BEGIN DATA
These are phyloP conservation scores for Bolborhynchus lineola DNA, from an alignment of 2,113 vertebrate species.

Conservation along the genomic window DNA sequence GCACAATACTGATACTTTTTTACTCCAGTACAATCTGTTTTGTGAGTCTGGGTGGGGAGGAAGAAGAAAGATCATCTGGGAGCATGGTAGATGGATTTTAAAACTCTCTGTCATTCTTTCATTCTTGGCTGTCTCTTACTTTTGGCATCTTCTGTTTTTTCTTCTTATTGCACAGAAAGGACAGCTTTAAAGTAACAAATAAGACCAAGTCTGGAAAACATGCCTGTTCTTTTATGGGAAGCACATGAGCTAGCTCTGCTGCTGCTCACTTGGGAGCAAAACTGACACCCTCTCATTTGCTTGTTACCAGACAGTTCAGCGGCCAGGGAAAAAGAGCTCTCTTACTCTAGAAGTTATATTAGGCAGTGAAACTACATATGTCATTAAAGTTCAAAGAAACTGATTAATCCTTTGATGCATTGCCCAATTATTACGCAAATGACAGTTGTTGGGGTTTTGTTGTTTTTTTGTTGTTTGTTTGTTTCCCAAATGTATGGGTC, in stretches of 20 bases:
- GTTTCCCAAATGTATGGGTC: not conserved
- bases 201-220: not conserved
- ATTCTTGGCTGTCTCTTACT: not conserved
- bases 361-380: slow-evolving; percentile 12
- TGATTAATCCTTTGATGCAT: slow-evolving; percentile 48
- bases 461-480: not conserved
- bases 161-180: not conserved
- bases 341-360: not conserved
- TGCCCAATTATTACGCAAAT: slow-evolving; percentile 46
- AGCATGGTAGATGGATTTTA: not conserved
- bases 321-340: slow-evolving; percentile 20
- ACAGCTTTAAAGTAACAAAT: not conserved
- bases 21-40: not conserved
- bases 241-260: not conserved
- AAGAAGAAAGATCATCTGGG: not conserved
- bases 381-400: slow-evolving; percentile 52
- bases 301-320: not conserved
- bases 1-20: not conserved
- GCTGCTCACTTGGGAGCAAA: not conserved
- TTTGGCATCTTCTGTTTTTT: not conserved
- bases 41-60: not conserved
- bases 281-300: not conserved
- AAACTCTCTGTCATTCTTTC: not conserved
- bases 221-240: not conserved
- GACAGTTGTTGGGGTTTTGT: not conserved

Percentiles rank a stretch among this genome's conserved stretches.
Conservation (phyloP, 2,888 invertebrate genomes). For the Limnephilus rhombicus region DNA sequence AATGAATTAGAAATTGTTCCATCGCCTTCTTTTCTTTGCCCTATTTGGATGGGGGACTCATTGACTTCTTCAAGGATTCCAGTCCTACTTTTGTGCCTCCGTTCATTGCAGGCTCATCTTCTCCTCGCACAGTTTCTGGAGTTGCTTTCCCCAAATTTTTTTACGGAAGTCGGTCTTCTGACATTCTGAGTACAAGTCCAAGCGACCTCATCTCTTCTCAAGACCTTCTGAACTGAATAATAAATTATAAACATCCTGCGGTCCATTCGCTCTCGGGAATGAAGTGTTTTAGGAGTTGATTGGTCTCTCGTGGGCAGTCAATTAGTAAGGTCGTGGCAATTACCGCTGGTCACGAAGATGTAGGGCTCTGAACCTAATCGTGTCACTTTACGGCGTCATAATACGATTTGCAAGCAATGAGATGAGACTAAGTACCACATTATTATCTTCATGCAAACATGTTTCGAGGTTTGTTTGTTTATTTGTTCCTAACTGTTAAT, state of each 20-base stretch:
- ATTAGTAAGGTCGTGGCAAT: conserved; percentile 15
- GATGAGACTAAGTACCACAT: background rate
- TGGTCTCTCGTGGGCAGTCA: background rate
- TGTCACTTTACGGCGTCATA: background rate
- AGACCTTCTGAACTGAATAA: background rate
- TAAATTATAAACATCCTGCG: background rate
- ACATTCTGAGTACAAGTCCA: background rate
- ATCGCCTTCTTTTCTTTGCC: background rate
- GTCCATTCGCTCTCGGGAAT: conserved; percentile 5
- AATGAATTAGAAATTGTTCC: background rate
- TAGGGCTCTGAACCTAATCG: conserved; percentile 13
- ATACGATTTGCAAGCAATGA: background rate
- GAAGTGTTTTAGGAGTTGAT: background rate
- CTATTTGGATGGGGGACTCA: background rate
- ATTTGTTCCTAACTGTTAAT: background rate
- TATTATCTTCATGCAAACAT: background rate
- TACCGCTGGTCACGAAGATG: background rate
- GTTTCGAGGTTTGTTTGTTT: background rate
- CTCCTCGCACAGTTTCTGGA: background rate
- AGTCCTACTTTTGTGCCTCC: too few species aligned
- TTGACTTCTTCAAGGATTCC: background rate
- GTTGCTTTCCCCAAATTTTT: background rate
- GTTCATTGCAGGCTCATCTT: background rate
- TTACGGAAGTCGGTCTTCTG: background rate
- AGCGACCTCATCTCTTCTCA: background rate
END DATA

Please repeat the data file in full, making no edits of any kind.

These are phyloP conservation scores for Bolborhynchus lineola DNA, from an alignment of 2,113 vertebrate species.

Conservation along the genomic window DNA sequence GCACAATACTGATACTTTTTTACTCCAGTACAATCTGTTTTGTGAGTCTGGGTGGGGAGGAAGAAGAAAGATCATCTGGGAGCATGGTAGATGGATTTTAAAACTCTCTGTCATTCTTTCATTCTTGGCTGTCTCTTACTTTTGGCATCTTCTGTTTTTTCTTCTTATTGCACAGAAAGGACAGCTTTAAAGTAACAAATAAGACCAAGTCTGGAAAACATGCCTGTTCTTTTATGGGAAGCACATGAGCTAGCTCTGCTGCTGCTCACTTGGGAGCAAAACTGACACCCTCTCATTTGCTTGTTACCAGACAGTTCAGCGGCCAGGGAAAAAGAGCTCTCTTACTCTAGAAGTTATATTAGGCAGTGAAACTACATATGTCATTAAAGTTCAAAGAAACTGATTAATCCTTTGATGCATTGCCCAATTATTACGCAAATGACAGTTGTTGGGGTTTTGTTGTTTTTTTGTTGTTTGTTTGTTTCCCAAATGTATGGGTC, in stretches of 20 bases:
- GTTTCCCAAATGTATGGGTC: not conserved
- bases 201-220: not conserved
- ATTCTTGGCTGTCTCTTACT: not conserved
- bases 361-380: slow-evolving; percentile 12
- TGATTAATCCTTTGATGCAT: slow-evolving; percentile 48
- bases 461-480: not conserved
- bases 161-180: not conserved
- bases 341-360: not conserved
- TGCCCAATTATTACGCAAAT: slow-evolving; percentile 46
- AGCATGGTAGATGGATTTTA: not conserved
- bases 321-340: slow-evolving; percentile 20
- ACAGCTTTAAAGTAACAAAT: not conserved
- bases 21-40: not conserved
- bases 241-260: not conserved
- AAGAAGAAAGATCATCTGGG: not conserved
- bases 381-400: slow-evolving; percentile 52
- bases 301-320: not conserved
- bases 1-20: not conserved
- GCTGCTCACTTGGGAGCAAA: not conserved
- TTTGGCATCTTCTGTTTTTT: not conserved
- bases 41-60: not conserved
- bases 281-300: not conserved
- AAACTCTCTGTCATTCTTTC: not conserved
- bases 221-240: not conserved
- GACAGTTGTTGGGGTTTTGT: not conserved

Percentiles rank a stretch among this genome's conserved stretches.
Conservation (phyloP, 2,888 invertebrate genomes). For the Limnephilus rhombicus region DNA sequence AATGAATTAGAAATTGTTCCATCGCCTTCTTTTCTTTGCCCTATTTGGATGGGGGACTCATTGACTTCTTCAAGGATTCCAGTCCTACTTTTGTGCCTCCGTTCATTGCAGGCTCATCTTCTCCTCGCACAGTTTCTGGAGTTGCTTTCCCCAAATTTTTTTACGGAAGTCGGTCTTCTGACATTCTGAGTACAAGTCCAAGCGACCTCATCTCTTCTCAAGACCTTCTGAACTGAATAATAAATTATAAACATCCTGCGGTCCATTCGCTCTCGGGAATGAAGTGTTTTAGGAGTTGATTGGTCTCTCGTGGGCAGTCAATTAGTAAGGTCGTGGCAATTACCGCTGGTCACGAAGATGTAGGGCTCTGAACCTAATCGTGTCACTTTACGGCGTCATAATACGATTTGCAAGCAATGAGATGAGACTAAGTACCACATTATTATCTTCATGCAAACATGTTTCGAGGTTTGTTTGTTTATTTGTTCCTAACTGTTAAT, state of each 20-base stretch:
- ATTAGTAAGGTCGTGGCAAT: conserved; percentile 15
- GATGAGACTAAGTACCACAT: background rate
- TGGTCTCTCGTGGGCAGTCA: background rate
- TGTCACTTTACGGCGTCATA: background rate
- AGACCTTCTGAACTGAATAA: background rate
- TAAATTATAAACATCCTGCG: background rate
- ACATTCTGAGTACAAGTCCA: background rate
- ATCGCCTTCTTTTCTTTGCC: background rate
- GTCCATTCGCTCTCGGGAAT: conserved; percentile 5
- AATGAATTAGAAATTGTTCC: background rate
- TAGGGCTCTGAACCTAATCG: conserved; percentile 13
- ATACGATTTGCAAGCAATGA: background rate
- GAAGTGTTTTAGGAGTTGAT: background rate
- CTATTTGGATGGGGGACTCA: background rate
- ATTTGTTCCTAACTGTTAAT: background rate
- TATTATCTTCATGCAAACAT: background rate
- TACCGCTGGTCACGAAGATG: background rate
- GTTTCGAGGTTTGTTTGTTT: background rate
- CTCCTCGCACAGTTTCTGGA: background rate
- AGTCCTACTTTTGTGCCTCC: too few species aligned
- TTGACTTCTTCAAGGATTCC: background rate
- GTTGCTTTCCCCAAATTTTT: background rate
- GTTCATTGCAGGCTCATCTT: background rate
- TTACGGAAGTCGGTCTTCTG: background rate
- AGCGACCTCATCTCTTCTCA: background rate